June is Men’s Health Month and this presents an opportunity to discuss preventable health problems faced by men worldwide. While both men and women are affected by common medical conditions such as heart disease, obesity, and cancer, these conditions affect each gender differently. Recognizing the factors that influence men’s health can help us address these problems as a society and improve the health of men in our communities.
One of the initiatives of Men’s Health Month is education about health problems commonly affecting men that can lead to disability, poor quality of life, or death. Men have higher death rates compared to women for several health conditions, including cardiovascular disease, cancer, and diabetes. In 2017, the life expectancy for men was five years less than women, partially due to the prevalence of these diseases. Recognizing the risk factors associated with these conditions can help men make improved choices regarding their health. A healthy diet, regular physical activity, and reducing use of tobacco and alcohol products can lower the risk for these diseases and improve the odds of a longer, healthier life spent with loved ones.
Social factors also affect life expectancy in men. Increased risk taking and a higher percentage of men in dangerous jobs (mining, construction, firefighting, etc.) further reduce life expectancy averages. Recognizing these hazards can help men make safer decisions in the face of danger. Violence is also more common in men, disproportionately affecting African American men especially. Suicide is a leading cause of death for men in the US, underscoring the importance of mental health and seeking assistance from others despite stigmas that may exist within our culture.
To this end, Men’s Health Month is a time to encourage early detection and treatment of these preventable and manageable problems, as men tend to wait and delay medical evaluation. According to CDC estimates, men are half as likely to visit their physician for routine well checks and preventative screening than women. This can lead to silent progression of chronic disease as it goes unchecked. Delayed care is estimated to be a contributor to the disparity of life expectancy between men and women.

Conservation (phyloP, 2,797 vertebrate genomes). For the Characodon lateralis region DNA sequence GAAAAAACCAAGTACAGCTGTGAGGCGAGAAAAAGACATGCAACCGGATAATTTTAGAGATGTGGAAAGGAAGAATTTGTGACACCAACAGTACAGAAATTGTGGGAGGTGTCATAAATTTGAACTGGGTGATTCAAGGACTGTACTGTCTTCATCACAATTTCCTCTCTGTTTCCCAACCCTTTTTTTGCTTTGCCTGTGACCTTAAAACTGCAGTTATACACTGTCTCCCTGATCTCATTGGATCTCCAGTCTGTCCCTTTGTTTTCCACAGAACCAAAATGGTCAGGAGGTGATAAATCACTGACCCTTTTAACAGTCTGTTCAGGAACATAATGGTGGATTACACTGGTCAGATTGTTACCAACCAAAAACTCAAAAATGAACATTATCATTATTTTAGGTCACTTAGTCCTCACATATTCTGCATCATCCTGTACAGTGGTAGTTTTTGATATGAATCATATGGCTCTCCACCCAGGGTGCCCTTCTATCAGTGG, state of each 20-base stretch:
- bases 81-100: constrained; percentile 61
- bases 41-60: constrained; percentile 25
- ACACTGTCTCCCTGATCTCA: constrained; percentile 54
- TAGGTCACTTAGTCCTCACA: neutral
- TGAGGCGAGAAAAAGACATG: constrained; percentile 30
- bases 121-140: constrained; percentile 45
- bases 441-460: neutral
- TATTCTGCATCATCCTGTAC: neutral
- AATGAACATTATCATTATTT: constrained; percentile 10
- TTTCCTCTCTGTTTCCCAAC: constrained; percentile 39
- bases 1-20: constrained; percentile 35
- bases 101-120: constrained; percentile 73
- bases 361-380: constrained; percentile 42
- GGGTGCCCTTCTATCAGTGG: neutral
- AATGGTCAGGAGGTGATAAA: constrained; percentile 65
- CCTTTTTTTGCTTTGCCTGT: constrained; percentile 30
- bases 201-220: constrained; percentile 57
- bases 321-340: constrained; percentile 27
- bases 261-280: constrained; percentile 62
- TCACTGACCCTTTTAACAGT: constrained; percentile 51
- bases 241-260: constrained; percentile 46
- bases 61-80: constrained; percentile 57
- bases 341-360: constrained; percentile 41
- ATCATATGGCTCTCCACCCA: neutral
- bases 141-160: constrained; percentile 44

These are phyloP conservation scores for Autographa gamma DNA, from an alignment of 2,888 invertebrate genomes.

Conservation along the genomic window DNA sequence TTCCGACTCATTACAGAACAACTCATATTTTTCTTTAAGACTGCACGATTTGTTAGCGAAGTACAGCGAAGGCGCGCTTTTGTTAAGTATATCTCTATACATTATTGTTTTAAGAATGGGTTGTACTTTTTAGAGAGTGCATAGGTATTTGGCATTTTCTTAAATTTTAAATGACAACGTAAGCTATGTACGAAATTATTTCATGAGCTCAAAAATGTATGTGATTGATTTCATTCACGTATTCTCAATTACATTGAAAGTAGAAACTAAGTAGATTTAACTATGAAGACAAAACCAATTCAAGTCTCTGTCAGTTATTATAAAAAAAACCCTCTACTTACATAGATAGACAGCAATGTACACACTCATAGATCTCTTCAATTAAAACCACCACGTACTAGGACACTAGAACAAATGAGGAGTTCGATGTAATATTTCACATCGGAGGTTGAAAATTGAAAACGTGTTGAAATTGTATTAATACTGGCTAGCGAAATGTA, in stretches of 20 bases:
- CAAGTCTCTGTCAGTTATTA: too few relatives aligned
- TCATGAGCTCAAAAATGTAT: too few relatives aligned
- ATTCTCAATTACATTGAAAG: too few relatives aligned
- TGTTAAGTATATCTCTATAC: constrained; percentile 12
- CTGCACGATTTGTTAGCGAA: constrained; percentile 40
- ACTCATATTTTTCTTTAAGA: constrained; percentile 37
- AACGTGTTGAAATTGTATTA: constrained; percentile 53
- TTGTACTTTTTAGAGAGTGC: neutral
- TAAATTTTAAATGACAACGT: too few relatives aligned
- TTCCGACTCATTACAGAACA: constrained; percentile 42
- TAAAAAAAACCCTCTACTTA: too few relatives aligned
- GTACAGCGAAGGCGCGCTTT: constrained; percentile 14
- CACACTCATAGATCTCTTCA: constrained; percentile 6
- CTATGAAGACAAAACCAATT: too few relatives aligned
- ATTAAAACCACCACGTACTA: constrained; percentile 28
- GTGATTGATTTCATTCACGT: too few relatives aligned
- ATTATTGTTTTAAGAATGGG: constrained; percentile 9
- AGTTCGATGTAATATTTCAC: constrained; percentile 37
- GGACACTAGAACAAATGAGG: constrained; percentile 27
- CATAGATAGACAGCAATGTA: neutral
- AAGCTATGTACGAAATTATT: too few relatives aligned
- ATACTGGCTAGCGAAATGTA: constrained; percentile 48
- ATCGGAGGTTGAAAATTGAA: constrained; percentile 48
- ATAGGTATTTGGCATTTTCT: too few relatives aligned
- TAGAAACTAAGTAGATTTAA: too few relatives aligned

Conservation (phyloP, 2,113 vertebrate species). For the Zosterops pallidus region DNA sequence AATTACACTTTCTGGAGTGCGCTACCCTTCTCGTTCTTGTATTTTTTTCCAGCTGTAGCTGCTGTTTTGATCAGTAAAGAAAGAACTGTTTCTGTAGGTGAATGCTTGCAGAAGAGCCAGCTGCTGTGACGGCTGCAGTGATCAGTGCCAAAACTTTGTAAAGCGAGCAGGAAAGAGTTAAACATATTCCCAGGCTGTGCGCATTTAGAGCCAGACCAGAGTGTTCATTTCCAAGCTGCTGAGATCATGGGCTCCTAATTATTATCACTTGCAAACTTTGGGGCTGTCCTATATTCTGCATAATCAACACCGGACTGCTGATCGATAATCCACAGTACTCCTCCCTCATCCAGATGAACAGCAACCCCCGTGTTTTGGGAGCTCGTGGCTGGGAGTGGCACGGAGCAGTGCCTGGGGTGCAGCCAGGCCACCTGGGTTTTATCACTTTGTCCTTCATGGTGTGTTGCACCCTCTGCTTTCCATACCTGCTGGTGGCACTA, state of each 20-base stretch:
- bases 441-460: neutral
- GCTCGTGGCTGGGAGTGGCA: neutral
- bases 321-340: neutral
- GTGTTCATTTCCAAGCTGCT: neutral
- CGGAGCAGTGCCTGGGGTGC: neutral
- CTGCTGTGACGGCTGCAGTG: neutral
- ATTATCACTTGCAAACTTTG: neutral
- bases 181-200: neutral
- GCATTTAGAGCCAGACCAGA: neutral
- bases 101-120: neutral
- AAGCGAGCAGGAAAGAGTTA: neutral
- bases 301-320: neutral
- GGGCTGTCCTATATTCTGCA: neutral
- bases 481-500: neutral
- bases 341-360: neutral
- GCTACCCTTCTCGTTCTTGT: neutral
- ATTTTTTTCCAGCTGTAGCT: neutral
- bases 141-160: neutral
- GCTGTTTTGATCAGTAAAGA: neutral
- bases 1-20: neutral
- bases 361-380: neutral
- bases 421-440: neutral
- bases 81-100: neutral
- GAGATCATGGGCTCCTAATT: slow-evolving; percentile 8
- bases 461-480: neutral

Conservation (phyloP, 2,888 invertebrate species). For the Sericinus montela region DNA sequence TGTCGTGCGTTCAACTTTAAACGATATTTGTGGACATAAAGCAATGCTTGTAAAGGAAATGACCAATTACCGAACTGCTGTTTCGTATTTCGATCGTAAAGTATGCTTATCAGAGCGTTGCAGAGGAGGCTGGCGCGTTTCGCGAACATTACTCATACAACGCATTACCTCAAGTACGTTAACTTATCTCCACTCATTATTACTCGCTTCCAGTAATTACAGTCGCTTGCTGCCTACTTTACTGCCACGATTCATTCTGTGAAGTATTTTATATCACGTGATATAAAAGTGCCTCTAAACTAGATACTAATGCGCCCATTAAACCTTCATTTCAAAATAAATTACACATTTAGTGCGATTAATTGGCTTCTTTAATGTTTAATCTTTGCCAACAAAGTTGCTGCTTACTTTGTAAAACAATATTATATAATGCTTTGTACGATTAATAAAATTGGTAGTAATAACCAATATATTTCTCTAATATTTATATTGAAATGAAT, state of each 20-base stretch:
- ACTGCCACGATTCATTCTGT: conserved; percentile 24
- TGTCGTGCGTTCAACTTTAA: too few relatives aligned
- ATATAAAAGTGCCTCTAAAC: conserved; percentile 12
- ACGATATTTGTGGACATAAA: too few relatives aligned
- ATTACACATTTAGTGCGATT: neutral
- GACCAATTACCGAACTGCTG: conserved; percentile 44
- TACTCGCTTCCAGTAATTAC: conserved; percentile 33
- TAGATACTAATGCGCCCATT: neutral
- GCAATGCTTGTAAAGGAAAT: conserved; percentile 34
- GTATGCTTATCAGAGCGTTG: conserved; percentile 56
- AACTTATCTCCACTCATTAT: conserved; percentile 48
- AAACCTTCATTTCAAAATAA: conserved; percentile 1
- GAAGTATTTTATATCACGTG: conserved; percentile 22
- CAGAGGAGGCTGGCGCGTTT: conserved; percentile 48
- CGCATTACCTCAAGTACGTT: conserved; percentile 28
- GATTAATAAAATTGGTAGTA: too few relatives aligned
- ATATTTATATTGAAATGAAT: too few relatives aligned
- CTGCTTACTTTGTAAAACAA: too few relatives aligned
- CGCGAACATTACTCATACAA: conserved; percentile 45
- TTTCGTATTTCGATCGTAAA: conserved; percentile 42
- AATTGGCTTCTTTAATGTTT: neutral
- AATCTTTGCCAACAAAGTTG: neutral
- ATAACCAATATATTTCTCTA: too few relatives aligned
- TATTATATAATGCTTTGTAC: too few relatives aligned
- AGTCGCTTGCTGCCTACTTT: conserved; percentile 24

While physical therapists do not typically directly treat life threatening conditions, we do want to highlight the contributions we can make to men’s health. For instance, pelvic pain and urinary problems can occur following treatment for prostate cancer and treatment by a physical therapist specializing in pelvic health can be helpful in these situations. Furthermore, while many orthopedic problems affect men and women at similar rates (and may impact women at a greater rate for conditions such as osteoporosis and arthritis), often these conditions tend to worsen over time, especially if treatment is not considered. These orthopedic problems are exacerbated by obesity and other medical conditions commonly experienced by men. Working with your entire medical team, including your primary care physician and your physical therapist, is important to address these risk factors and improve holistic health.
If you would like more information about men’s health, risk factors for disease, or how physical therapy may be able to help improve the health and wellness for the men in your life, please call your nearby Access Physical Therapy office. Our therapists work hard to screen for disease and closely communicate with other care providers if risk factors are observed. We help promote healthy lifestyles to keep our patients moving and living quality lives. For more information regarding Men’s Health Month, please visit www.menshealthmonth.org
Eric Fontaine, PT, DPT
Check Out The Bethlehem Office